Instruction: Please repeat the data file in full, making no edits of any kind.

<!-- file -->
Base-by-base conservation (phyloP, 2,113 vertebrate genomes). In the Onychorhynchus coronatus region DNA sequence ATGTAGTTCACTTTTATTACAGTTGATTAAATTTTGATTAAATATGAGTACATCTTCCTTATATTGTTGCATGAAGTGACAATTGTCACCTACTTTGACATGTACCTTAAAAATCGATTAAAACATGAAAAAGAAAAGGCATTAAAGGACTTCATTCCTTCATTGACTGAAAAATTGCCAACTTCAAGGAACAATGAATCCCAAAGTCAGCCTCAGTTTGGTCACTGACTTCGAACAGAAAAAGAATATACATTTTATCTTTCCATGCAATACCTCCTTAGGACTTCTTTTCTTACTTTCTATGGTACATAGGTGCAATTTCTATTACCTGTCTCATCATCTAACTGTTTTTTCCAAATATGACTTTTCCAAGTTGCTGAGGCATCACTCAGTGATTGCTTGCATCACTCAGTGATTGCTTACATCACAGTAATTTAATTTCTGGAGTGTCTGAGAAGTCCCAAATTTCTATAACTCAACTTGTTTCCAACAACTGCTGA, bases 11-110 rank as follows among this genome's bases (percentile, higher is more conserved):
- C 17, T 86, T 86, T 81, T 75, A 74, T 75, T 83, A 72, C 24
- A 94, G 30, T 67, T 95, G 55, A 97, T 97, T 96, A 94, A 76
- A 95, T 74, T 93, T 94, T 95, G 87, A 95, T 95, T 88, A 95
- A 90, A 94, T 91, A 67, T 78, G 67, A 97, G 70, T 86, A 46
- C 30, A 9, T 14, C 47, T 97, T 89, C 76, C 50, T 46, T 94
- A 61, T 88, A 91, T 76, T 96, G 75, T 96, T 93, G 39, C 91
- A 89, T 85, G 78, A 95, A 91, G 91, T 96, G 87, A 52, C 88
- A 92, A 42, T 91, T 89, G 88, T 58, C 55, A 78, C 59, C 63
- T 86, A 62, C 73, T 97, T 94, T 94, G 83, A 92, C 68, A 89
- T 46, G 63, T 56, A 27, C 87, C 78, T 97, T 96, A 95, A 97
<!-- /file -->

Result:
Base-by-base conservation (phyloP, 2,113 vertebrate genomes). In the Onychorhynchus coronatus region DNA sequence ATGTAGTTCACTTTTATTACAGTTGATTAAATTTTGATTAAATATGAGTACATCTTCCTTATATTGTTGCATGAAGTGACAATTGTCACCTACTTTGACATGTACCTTAAAAATCGATTAAAACATGAAAAAGAAAAGGCATTAAAGGACTTCATTCCTTCATTGACTGAAAAATTGCCAACTTCAAGGAACAATGAATCCCAAAGTCAGCCTCAGTTTGGTCACTGACTTCGAACAGAAAAAGAATATACATTTTATCTTTCCATGCAATACCTCCTTAGGACTTCTTTTCTTACTTTCTATGGTACATAGGTGCAATTTCTATTACCTGTCTCATCATCTAACTGTTTTTTCCAAATATGACTTTTCCAAGTTGCTGAGGCATCACTCAGTGATTGCTTGCATCACTCAGTGATTGCTTACATCACAGTAATTTAATTTCTGGAGTGTCTGAGAAGTCCCAAATTTCTATAACTCAACTTGTTTCCAACAACTGCTGA, bases 11-110 rank as follows among this genome's bases (percentile, higher is more conserved):
- C 17, T 86, T 86, T 81, T 75, A 74, T 75, T 83, A 72, C 24
- A 94, G 30, T 67, T 95, G 55, A 97, T 97, T 96, A 94, A 76
- A 95, T 74, T 93, T 94, T 95, G 87, A 95, T 95, T 88, A 95
- A 90, A 94, T 91, A 67, T 78, G 67, A 97, G 70, T 86, A 46
- C 30, A 9, T 14, C 47, T 97, T 89, C 76, C 50, T 46, T 94
- A 61, T 88, A 91, T 76, T 96, G 75, T 96, T 93, G 39, C 91
- A 89, T 85, G 78, A 95, A 91, G 91, T 96, G 87, A 52, C 88
- A 92, A 42, T 91, T 89, G 88, T 58, C 55, A 78, C 59, C 63
- T 86, A 62, C 73, T 97, T 94, T 94, G 83, A 92, C 68, A 89
- T 46, G 63, T 56, A 27, C 87, C 78, T 97, T 96, A 95, A 97